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Optically guided controlled release from liposomes with tunable plasmonic nanobubbles.


Accurate delivery of therapeutics is one of the biggest challenges of medicine in general. This has lead to the development of a number of approaches to encapsulate the therapeutic load in a delivery vehicle that can release the load at the disease site. The team from Rice University lead by Dr. Dimitri Lapotko and Prof. Jason Hafner has developed a new method to optically determine the accumulation of liposomes loaded with therapeutic agents and optically control the release of the molecular load from liposomes using plasmonic nanobubbles. Gold nanoparticles are extremely efficient in converting optical energy into thermal energy and act as the source of the plasmonic nanobubbles when irradiated with light close to the plasmon resonance of the gold nanoparticles. In the current series of experiments to demonstrate the technique, liposomes (<1 micron in size) were loaded with two different fluorescent protein molecules and 80 nm gold nanoparticles. These liposomes were then immobilized on a glass slide.

A pulsed laser at 532 nm for 0.5 ns was used to excite the nanoparticles. The thermal energy from the nanoparticles is transferred to the surrounding medium and a nanobubble is formed around the NPs. The size of the plasmonic nanobubble depends upon the fluence from the laser on the nanoparticles. Nanobubbles scatter light more efficiently than the gold nanoparticles and so scattering measurements can be used to determine the size of the bubble and the location of the liposome. A laser pulse can be used to generate a plasmonic nanobubble greater than the size of the liposome to disrupt the liposome membrane and release the molecular load. The released fluorescent proteins can be monitored by fluorescence spectroscopy.

The size of the nanobubble generated depends upon the laser fluence and the number of nanoparticles in the liposome. Aggregates of a few or more nanoparticles were demonstrated to form larger bubbles and at lower pump laser fluence. Next the lifetime of the nanobubbles for different size nanobubbles was determined. An almost linear relationship between the laser fluence, size of the nanobubbles and lifetime exists beyond a threshold fluence. The plasmonic nanobubble generation is reproducible when more than one pulse was applied to the same liposome. Therefore several sequential plasmonic nanobubbles of varying sizes can be generated on demand.

To study the release of the molecular load from the liposome, the fluorescence from the fluorescent protein inside the liposome is monitored along with scattering from the plasmonic nanobubbles. Fluorescence imaging before the pump pulse shows the fluorescence concentrated within the liposome. Fluorescence imaging after the pump pulse used to generate the disruptive nanobubbles shows a concentric halo outside the liposome, and the fluorescence inside the liposome drops. This is direct evidence of the rupture of the liposome and release of the proteins.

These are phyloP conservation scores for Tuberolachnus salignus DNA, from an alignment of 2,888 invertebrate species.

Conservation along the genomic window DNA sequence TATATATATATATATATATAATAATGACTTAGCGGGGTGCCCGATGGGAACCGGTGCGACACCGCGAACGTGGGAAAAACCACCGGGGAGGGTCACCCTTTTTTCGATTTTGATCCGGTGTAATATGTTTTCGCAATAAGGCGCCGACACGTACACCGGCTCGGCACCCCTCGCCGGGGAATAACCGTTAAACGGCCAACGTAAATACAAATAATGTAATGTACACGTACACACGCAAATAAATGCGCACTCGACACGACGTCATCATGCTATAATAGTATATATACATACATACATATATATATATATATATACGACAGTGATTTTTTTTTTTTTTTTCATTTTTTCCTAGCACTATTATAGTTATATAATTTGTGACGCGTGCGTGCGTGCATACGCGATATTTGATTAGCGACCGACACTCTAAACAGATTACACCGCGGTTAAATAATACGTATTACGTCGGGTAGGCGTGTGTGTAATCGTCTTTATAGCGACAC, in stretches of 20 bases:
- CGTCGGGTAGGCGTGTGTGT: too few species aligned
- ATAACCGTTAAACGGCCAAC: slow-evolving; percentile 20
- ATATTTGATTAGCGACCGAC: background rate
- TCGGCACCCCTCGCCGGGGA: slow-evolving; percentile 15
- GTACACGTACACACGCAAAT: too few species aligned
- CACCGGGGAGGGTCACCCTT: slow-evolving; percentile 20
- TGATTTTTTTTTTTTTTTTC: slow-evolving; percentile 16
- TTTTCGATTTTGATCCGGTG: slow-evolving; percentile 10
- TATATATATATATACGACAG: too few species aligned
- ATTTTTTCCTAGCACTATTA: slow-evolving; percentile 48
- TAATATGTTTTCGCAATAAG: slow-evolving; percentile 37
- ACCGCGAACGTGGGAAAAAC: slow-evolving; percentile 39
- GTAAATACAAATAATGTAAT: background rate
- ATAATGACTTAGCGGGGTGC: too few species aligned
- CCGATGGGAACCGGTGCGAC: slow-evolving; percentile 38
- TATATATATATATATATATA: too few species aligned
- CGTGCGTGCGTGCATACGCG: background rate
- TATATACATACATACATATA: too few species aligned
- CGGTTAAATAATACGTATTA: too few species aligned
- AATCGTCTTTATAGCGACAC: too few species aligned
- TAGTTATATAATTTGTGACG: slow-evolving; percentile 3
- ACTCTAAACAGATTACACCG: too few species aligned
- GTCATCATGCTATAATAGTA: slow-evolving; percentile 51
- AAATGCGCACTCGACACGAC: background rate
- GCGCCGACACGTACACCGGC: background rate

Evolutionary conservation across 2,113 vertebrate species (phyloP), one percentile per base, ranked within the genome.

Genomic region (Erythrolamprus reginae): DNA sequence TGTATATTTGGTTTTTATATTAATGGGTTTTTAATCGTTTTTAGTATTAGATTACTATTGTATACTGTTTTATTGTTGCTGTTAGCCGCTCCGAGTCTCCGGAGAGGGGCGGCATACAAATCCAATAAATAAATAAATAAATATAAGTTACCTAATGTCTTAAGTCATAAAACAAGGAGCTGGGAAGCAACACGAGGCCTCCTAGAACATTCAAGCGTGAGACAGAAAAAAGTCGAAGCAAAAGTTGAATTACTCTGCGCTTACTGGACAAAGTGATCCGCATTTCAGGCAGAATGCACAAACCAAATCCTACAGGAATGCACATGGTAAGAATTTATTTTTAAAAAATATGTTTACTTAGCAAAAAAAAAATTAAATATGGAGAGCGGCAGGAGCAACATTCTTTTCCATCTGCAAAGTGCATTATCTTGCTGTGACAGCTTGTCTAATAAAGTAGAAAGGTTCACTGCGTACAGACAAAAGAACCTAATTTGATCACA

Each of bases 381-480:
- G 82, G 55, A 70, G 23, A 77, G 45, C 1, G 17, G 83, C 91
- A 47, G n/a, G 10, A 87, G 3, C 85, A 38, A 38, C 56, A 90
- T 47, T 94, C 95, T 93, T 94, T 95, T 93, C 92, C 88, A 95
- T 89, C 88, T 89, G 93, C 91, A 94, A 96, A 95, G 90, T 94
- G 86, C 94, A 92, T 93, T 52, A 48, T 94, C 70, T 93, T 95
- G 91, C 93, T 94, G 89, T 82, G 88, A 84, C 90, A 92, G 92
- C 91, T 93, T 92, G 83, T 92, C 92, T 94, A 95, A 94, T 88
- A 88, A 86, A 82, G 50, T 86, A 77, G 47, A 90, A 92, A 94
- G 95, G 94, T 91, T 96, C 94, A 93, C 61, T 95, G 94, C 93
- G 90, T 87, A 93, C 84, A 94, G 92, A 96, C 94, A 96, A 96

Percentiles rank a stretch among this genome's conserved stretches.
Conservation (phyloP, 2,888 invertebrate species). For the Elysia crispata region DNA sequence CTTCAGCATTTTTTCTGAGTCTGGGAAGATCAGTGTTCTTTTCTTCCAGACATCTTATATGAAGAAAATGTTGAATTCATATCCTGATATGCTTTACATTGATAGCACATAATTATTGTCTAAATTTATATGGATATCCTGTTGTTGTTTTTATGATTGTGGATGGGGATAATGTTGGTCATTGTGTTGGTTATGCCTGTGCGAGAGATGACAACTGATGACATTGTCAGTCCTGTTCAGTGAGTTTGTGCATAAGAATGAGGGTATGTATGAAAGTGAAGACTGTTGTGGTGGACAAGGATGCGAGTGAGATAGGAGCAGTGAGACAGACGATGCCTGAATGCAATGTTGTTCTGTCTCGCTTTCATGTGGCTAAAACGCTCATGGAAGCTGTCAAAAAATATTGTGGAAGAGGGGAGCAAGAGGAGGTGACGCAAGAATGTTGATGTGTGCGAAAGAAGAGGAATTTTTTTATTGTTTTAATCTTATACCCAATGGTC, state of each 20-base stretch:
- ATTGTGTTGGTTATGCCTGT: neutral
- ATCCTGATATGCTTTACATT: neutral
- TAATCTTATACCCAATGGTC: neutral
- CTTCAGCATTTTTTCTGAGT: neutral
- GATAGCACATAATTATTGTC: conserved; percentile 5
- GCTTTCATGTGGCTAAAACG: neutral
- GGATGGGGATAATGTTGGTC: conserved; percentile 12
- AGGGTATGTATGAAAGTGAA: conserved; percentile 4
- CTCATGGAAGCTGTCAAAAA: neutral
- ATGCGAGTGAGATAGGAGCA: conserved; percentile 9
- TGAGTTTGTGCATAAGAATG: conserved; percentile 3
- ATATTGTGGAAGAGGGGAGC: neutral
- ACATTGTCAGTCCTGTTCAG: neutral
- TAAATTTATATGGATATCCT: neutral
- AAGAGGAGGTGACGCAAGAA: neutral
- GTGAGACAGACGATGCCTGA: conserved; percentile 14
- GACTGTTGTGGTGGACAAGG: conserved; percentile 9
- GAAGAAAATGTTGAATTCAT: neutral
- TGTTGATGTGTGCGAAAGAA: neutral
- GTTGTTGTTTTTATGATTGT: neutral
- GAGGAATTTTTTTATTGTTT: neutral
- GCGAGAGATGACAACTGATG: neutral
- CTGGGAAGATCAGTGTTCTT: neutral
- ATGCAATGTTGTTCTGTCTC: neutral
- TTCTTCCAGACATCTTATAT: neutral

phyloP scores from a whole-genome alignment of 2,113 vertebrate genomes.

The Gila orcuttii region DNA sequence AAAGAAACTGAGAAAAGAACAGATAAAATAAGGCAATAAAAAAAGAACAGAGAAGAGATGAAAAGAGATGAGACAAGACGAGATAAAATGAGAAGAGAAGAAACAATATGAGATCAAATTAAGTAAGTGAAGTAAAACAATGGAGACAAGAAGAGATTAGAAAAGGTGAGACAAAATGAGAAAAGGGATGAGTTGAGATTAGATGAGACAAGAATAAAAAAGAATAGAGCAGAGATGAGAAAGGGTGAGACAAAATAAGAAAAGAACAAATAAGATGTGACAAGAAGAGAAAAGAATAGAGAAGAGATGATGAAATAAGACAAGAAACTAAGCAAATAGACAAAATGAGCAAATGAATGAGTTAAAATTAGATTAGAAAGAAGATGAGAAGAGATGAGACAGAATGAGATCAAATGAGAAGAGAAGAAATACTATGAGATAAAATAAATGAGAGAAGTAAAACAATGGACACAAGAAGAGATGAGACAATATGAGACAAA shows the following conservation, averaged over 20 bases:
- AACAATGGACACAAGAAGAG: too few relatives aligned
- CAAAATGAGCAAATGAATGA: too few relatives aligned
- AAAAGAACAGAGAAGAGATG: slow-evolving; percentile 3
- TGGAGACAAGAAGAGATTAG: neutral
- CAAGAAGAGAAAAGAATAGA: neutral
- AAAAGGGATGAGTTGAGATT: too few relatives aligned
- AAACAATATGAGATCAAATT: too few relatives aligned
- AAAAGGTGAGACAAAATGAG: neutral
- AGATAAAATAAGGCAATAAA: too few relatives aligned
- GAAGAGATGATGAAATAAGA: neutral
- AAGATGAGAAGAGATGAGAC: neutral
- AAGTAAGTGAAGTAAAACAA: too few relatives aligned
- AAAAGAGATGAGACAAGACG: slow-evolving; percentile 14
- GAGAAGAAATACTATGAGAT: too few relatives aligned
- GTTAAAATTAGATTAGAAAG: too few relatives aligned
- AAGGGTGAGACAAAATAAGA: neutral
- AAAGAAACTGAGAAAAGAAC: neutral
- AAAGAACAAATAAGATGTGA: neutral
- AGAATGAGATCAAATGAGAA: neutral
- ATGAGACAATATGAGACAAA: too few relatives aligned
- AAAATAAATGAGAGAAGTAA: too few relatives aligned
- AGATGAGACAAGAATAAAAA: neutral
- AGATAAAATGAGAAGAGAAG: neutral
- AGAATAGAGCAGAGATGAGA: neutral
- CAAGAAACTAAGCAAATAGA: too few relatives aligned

In this research achievement a new technique for molecular load delivery combining plasmonics with liposome delivery was developed. The plasmonic nanobubble release method has several unique features: the mechanism is mechanical, non thermal, fast (in milliseconds), local and tunable; the release agent the nanobubble is not a particle but a transient on demand event that combines mechanical and optical properties in one agent; uses biocompatible gold nanoparticles; and the release mechanism does not depend upon a biochemical or physiological factor that could trigger unintended release. The techniques developed as a result of the research are not unique to liposomes but maybe generalized to other carrier capsules.

The team at Rice University also developed an international collaboration with the A.V. Lykov Heat and Mass Transfer Institute, Belarus.

Address Goals

In our IGERT program we are expanding the field of nanophotonics towards new applications. This requires a multidisciplinary outlook to combine optics and plasmonic properties of nanoparticles to overcome limitations in biological systems. As demonstrated in the research achievement, by exploiting the plasmonic photothermal properties of gold nanoparticles new techniques in controlling the release of therapeutic loads in cells have been developed.

The secondary NSF goal of training the next generation of scientists and engineers with the multidisciplinary outlook is achieved in training graduate and undergraduate students. Lindsey Anderson the lead author in the research is a graduate IGERT trainee. Dr. Lapotko trained Lindsey to use the photothermal microscope to study this process, and to demonstrate the disruptive effects of the nanobubbles. According to Lindsey the hardest part of the experiment was separating the data from artifacts due to scattering from dust particles. She worked with Kate Hleb at the A.V. Lykov Heat and Mass Transfer Institute for analyzing the nanobubble data. She worked with Steve Hansen a high school student who spent the summer working alongside her.